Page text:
The highest Grossing tour is picked as the top tour, but one needs to consider how many shows were played, how fast they soldout, and if there was more demand out there, in order to get a more accurate comparison.
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Old 01-04-2006, 07:09 PM   #36
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the most important job for the lead singer of a rock band is to entertain.

no i was not able to make it to europe... i don't have that kind of income to just up and travel to europe for a show. i'm still holding out an outside hope that i could make it to hawaii, but i'll have to keep that listed as unlikely for now.

so all i can go on is video and pictures. yes, i know... this is not as good as actually being there. but i highly doubt there is anything in the outdoor production of vertigo that can rival the moving stage of the bigger bang tour. it really is something to behold, seeing the entire center section of the stage, with the band on it, lift up and move OVER the crowd, the length of a football field, and park it's self at the other side. that pretty much takes the cake over a couple of ramps a big screen.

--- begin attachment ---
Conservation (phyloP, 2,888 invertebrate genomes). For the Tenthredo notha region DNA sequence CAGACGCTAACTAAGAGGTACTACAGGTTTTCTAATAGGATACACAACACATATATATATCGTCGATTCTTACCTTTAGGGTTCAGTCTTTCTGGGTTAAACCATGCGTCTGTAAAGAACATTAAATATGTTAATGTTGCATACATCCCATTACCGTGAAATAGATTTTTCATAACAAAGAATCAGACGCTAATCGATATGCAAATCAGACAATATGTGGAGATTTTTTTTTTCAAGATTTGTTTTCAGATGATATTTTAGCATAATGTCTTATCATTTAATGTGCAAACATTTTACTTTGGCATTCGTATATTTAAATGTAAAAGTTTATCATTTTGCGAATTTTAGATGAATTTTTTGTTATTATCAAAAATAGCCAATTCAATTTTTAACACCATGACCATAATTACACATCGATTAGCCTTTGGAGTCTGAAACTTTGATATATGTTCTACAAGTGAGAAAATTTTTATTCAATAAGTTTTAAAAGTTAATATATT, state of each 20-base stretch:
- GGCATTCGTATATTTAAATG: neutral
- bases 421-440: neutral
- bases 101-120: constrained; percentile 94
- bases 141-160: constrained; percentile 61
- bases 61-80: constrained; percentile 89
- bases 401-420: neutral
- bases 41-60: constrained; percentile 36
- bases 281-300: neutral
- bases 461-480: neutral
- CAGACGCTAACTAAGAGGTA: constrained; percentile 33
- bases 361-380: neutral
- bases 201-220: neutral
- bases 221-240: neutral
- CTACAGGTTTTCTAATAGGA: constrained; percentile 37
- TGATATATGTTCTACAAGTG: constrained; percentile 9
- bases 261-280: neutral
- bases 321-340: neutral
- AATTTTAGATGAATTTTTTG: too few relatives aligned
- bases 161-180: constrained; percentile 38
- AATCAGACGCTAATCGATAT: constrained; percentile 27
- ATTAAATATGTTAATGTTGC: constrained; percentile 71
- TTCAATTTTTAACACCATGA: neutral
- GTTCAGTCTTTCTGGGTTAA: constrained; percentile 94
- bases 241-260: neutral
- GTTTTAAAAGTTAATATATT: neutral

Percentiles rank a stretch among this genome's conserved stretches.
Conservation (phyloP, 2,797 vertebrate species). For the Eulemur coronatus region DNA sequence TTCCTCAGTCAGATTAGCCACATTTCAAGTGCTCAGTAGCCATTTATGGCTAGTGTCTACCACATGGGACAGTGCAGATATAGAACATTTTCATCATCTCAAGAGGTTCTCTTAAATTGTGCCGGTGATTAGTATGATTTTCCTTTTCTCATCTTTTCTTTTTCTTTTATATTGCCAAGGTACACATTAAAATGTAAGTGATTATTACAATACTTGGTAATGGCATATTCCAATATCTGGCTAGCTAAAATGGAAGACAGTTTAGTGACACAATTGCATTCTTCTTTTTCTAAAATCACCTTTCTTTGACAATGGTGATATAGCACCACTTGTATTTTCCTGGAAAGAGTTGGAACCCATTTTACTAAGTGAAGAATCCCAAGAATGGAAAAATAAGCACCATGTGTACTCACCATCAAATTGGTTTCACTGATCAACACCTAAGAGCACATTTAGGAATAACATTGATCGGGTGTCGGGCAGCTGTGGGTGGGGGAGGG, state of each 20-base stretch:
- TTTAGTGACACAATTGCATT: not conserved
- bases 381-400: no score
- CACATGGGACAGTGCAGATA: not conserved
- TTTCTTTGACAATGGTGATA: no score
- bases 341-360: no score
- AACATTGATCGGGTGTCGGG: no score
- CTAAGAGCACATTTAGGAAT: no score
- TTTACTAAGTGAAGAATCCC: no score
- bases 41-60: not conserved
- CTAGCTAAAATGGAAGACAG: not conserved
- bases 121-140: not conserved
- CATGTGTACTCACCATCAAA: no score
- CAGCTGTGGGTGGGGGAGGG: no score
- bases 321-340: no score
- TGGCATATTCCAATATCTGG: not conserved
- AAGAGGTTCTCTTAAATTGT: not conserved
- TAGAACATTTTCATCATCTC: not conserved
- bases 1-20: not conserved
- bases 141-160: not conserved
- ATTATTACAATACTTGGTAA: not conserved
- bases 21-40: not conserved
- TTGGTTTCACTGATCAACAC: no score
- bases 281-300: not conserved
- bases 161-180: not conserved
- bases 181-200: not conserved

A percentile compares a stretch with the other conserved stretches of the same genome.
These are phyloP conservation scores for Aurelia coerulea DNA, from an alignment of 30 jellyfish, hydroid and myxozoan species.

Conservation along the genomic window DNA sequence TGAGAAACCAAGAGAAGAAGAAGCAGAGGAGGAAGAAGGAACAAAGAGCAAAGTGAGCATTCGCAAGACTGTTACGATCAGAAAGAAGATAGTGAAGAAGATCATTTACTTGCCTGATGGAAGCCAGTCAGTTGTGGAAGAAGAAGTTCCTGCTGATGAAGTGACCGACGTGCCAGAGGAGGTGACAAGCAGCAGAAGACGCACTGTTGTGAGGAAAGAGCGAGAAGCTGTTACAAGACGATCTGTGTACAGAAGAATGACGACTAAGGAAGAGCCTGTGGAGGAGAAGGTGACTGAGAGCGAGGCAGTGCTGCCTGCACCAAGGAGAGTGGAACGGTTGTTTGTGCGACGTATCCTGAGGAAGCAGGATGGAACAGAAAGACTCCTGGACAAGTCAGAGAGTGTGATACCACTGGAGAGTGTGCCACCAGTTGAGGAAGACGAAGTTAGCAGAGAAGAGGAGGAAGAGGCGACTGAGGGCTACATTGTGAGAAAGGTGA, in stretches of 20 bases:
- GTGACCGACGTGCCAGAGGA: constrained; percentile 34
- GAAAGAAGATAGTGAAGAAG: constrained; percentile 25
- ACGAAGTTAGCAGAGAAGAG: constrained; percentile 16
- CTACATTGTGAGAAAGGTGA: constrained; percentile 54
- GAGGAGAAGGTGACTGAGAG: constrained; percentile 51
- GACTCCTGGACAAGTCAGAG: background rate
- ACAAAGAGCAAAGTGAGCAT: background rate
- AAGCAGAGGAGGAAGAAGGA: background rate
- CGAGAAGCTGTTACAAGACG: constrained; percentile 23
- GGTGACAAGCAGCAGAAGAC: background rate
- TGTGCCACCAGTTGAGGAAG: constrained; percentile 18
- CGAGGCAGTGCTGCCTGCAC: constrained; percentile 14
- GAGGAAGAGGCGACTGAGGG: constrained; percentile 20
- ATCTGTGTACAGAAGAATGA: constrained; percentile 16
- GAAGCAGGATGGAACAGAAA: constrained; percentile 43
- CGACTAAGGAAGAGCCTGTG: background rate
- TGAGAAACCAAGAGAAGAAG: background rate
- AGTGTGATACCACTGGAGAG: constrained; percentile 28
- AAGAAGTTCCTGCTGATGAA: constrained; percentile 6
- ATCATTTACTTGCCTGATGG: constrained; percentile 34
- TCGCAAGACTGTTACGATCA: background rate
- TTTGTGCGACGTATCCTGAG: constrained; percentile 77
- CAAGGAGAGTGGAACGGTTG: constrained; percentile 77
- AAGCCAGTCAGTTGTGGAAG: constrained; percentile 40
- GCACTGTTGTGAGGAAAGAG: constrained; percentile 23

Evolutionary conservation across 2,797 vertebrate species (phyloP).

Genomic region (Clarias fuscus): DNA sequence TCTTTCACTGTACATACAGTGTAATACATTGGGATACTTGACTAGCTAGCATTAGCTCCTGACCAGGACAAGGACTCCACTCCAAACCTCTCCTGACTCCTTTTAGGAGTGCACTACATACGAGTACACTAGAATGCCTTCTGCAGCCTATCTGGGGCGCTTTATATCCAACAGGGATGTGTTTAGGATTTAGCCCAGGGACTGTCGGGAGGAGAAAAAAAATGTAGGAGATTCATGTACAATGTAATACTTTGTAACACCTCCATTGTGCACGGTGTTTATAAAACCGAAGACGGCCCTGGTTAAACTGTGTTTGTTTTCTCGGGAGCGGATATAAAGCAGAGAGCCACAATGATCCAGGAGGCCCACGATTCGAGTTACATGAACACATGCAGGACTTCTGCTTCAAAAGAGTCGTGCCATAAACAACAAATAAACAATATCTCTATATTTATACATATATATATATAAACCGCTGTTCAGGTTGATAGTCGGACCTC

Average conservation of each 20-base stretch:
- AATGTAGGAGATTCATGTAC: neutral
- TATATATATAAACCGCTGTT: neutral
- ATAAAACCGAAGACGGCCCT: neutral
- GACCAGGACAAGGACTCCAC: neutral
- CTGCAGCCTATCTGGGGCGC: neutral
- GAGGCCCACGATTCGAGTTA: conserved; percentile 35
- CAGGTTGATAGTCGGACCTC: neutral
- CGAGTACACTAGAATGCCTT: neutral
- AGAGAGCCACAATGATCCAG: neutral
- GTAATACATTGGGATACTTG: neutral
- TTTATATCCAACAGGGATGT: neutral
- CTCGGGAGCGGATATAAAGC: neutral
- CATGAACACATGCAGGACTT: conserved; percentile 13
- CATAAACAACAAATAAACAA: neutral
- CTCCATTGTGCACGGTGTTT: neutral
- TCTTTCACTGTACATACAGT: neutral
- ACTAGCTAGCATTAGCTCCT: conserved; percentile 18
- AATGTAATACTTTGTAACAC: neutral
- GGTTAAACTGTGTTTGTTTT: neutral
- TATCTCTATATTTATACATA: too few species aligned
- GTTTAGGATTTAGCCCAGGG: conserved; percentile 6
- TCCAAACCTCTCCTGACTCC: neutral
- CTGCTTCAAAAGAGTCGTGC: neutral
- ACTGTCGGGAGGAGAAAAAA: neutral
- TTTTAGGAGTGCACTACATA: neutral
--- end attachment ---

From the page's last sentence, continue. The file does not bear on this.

look... i'll say it again- i personaly enjoyed the vertigo shows more, and would rather see a vertigo show... but that's only because i'm a u2 fanatic, while just a rolling stones fan. but how i would long for u2 to try to do something as huge as popmart & zoo tv again.

even in pictures, the bigger bang's outdoor and indoor production is more impressive than that of vertigo's. they were even able to convert the moving stage to an indoor setting.

outdoor















Indoor






Its cheaper to fly from New York City to Dublin than it is to fly from New York City to Hawaii. I don't think you would find much difference between in cost between going to see U2 in Dublin or going to see U2 in Hawaii.